The Furies of Freedom – The Liberal

Timothy Sandefur
Caton Institute 2022, 504 p.

Author Timothy Sandefur has written an in-depth and comprehensive book on 20th century American politics and literature with a focus on the first 50 years of the century and three authors from that period. The authors are not just anyone, but some of America’s most important libertarian thinkers, Isabel Paterson, Rose Wilder Lane and Ayn Rand. The latter hardly needs an introduction.

The book is also an idea-historical review whose literary currents characterized the country during the two world wars. To say that America changed rapidly during this period is an understatement both culturally and intellectually.

The United States went from a great local power to a superpower after World War II. The former colony far from the European powers turned into a real empire, which the three authors with quite different temperaments personally experienced during their lifetime.

To say the world has changed is an understatement. Timothy Sandefur does a Herculean job of describing the many political and intellectual currents in America during this period. It is a real pleasure to read about both the economic and literary reality of the time.

Franklin D. Roosevelt

The long presidency of Franklin D. Roosevelt (D) from 1933 to 1945 came to influence America in ways that no previous president had done or had the opportunity to do. The whole process of “The New Deal” has come a long way and has been quite revolutionary in terms of the reforms that have been carried out in the Americas. The background to the relatively mild revolution, which hardened considerably in Italy and Germany during the same period, is described in detail.

From a European perspective, the mention of Franklin D. Roosevelt as a dictator whom many contemporary thinkers admired for his progressive economic policies becomes quite interesting. It all depends on what you compare yourself to.
The depression, the agricultural reforms, when the gold standard was abolished and the ban on owning gold was introduced in 1934. The list could go on.

New York in the 1930s

One can interpret the fact that most Americans went from colonists to subjects as part of the process of modernization that characterized the entire Western world. With the economic depression, dividing lines emerged regarding what many groups of voters saw as the task of state power. This extended state power had ambitions, which involved its own process of bureaucratization, which Friedrich Hayek and Ludwig von Mises describe in their contemporaries.

What the three authors describe in different ways, and with markedly different temperaments, is the need for a moral defense of individualism as opposed to a purely economic defense. Hence the intellectual battle that was waged with the reading public.

The economic policies adopted within the framework of the FDRdp The presidency became the starting point for several influential thinkers, and it was during this period that the three authors saw that freedom was threatened from many sides, primarily by extensive state power. The colonist’s individualism was threatened by the excessive bureaucratization of the state. Ayn Rand described it brilliantly in her “Atlas Shrugged” (1957).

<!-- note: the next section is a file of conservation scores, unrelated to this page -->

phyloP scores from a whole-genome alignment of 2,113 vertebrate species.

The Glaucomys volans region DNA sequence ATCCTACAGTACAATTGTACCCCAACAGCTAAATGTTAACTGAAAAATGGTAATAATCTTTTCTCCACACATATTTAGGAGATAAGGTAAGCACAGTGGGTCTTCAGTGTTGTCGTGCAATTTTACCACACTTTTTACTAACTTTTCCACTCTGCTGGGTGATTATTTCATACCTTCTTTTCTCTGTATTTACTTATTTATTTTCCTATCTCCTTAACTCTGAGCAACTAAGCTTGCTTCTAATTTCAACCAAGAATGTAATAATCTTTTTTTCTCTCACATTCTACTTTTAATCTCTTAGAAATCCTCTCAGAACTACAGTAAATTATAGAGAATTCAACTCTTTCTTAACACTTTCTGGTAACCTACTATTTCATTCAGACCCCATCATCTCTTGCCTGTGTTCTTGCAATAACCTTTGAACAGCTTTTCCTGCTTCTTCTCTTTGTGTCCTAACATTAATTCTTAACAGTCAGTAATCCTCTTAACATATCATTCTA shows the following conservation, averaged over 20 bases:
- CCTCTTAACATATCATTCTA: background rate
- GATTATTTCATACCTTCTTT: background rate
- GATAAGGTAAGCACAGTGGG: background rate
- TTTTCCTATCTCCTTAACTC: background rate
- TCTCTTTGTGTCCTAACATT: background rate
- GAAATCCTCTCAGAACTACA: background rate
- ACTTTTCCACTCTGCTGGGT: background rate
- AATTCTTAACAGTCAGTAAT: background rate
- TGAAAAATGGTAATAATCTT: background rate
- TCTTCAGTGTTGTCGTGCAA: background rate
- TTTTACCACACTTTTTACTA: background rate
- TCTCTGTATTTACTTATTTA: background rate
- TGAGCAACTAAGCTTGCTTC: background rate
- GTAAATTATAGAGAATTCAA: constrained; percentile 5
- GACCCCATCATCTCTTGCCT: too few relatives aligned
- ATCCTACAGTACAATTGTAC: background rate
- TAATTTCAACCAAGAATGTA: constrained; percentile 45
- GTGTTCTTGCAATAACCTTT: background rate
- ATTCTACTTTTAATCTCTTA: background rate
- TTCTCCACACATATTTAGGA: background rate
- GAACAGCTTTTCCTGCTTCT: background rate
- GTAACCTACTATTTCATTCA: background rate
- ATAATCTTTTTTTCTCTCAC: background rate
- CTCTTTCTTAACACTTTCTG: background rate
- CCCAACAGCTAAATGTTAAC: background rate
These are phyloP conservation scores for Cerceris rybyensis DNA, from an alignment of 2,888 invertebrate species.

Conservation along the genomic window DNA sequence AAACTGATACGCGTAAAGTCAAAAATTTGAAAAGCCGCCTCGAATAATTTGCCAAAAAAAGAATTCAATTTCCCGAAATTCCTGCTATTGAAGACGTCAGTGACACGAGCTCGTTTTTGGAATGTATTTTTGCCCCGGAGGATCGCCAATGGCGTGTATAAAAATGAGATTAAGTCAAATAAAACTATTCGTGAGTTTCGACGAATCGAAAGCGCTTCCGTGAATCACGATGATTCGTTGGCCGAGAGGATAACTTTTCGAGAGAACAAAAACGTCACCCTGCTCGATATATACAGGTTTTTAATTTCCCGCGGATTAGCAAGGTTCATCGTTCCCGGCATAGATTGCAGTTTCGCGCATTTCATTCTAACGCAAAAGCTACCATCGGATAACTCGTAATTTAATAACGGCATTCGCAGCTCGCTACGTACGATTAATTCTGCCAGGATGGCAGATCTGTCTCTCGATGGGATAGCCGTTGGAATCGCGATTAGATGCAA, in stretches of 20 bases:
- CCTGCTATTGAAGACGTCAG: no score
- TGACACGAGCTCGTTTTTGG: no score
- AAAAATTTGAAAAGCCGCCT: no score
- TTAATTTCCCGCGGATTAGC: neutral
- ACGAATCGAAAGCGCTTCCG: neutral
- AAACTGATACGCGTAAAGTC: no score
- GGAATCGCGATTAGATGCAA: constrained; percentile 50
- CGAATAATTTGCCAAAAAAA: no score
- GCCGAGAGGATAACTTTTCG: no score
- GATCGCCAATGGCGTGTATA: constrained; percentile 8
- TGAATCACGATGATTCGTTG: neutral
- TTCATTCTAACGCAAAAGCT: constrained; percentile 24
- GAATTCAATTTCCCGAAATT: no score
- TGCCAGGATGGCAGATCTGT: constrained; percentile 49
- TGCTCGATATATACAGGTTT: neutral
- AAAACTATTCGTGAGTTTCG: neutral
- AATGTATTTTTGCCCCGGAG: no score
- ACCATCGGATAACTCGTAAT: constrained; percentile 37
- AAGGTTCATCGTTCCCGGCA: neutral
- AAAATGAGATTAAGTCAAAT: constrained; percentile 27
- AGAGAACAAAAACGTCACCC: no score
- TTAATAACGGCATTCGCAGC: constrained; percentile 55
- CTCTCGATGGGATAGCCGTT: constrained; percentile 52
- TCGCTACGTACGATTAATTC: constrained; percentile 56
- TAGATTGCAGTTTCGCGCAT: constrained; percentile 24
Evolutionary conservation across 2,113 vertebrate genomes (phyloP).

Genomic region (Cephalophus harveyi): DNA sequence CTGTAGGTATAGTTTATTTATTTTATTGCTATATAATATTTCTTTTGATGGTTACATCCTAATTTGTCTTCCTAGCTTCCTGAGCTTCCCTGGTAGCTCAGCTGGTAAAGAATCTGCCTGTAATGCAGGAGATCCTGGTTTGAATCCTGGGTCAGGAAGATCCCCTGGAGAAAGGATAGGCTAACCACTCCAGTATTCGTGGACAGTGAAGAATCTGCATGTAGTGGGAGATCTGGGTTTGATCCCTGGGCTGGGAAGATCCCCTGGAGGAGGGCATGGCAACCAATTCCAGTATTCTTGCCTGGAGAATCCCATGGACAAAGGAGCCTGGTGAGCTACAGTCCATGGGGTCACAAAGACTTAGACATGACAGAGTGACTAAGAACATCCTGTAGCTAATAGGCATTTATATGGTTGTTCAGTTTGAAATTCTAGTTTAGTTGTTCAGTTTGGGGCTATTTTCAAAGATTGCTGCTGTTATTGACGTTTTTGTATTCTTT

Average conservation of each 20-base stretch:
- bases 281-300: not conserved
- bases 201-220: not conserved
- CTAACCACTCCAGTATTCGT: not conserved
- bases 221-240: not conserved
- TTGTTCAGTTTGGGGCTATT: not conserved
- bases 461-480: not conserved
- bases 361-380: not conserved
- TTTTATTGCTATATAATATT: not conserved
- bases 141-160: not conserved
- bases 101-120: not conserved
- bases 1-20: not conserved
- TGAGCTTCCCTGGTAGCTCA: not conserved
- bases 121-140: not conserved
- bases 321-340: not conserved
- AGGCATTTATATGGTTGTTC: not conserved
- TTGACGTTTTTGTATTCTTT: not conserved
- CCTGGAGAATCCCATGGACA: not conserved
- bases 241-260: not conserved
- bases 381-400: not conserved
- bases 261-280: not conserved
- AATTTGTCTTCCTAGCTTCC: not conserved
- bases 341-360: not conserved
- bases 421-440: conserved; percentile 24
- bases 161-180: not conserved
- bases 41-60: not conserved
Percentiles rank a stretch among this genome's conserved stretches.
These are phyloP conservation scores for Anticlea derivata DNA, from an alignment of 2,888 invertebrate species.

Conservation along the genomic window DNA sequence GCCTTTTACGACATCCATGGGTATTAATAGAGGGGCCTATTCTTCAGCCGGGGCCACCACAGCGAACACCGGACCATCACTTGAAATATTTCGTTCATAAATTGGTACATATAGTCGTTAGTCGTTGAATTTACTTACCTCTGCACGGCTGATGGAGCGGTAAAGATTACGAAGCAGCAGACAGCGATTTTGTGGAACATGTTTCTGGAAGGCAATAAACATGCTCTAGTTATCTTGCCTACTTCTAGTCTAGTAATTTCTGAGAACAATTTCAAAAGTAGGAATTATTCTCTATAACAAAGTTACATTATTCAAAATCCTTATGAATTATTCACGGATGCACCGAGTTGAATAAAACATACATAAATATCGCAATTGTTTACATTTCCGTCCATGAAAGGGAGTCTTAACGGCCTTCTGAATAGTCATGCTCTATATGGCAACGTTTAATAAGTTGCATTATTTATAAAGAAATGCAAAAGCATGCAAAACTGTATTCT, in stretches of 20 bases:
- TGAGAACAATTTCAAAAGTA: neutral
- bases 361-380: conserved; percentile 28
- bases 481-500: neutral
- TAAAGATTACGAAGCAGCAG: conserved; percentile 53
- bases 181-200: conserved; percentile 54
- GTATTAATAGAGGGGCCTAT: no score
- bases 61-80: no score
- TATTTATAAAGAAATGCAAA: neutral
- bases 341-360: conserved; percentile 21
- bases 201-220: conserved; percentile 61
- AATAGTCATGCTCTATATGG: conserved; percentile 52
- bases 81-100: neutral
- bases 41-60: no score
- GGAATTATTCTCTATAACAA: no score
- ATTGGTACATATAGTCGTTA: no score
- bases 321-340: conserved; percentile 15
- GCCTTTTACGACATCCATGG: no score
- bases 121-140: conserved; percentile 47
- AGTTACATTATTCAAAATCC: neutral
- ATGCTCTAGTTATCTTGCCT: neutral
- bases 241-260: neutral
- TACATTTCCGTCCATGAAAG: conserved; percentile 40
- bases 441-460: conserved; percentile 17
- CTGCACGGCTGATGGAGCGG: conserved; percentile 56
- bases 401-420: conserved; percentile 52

Isabelle Paterson

The great American experience is when the individual becomes a citizen. It is primarily the somewhat more socialist concept of citizen that is targeted when state power, in its bureaucratization and transformation, sometimes becomes a form of government, which erects obstacles in the way of the free individual. .

The book is also an author’s portrait of the three leading freedom-oriented female writers of this period. Most of them have been forgotten by the often left-wing part of the feminist movement. We can speculate what it could be.

Rose Wilder Alley

Isabel Paterson (1886-1961), born in Canada, settled early in America and was partly a “grand old lady” for the other two writers. His literary output with nine books and journalism was considerable, but is perhaps somewhat neglected today.

Rose Wilder Lane (1886-1968), who is probably best known for her Little House on the Prairie series of books where her mother was a co-author, and where portions of the family history take literary form. A largely individualistic depiction of how life in the Wild West might turn out for the Ingalls settler family in the late 19th century. For many within the libertarian movement, this has been a gateway to many other bigger issues, especially for the American public. The television series, created in 1974 and based on the same series of books, is probably for the general public what cemented his writing in popular culture.

Ayn Rand

Russian immigrant Ayn Rand (1905-1982) came to define large parts of the libertarian debate with “The Fountainhead” (1943), and was one of the original pioneers who brought the thinker Aristotle back into philosophical debate. Aristotle, whose popularity was almost obliterated in the general academic philosophical debate of the first half of the 20th century. His later side with the so-called Objectivist movement is a bit outside the subject of the book, thankfully.

Timothy Sandefur has written a stimulating and interesting account of contemporary American history. A story of a contemporary era with many angles and with an infectious joy to tell.

Adele Matthews

"Passionate pop cultureaholic. Proud bacon trailblazer. Avid analyst. Certified reader."

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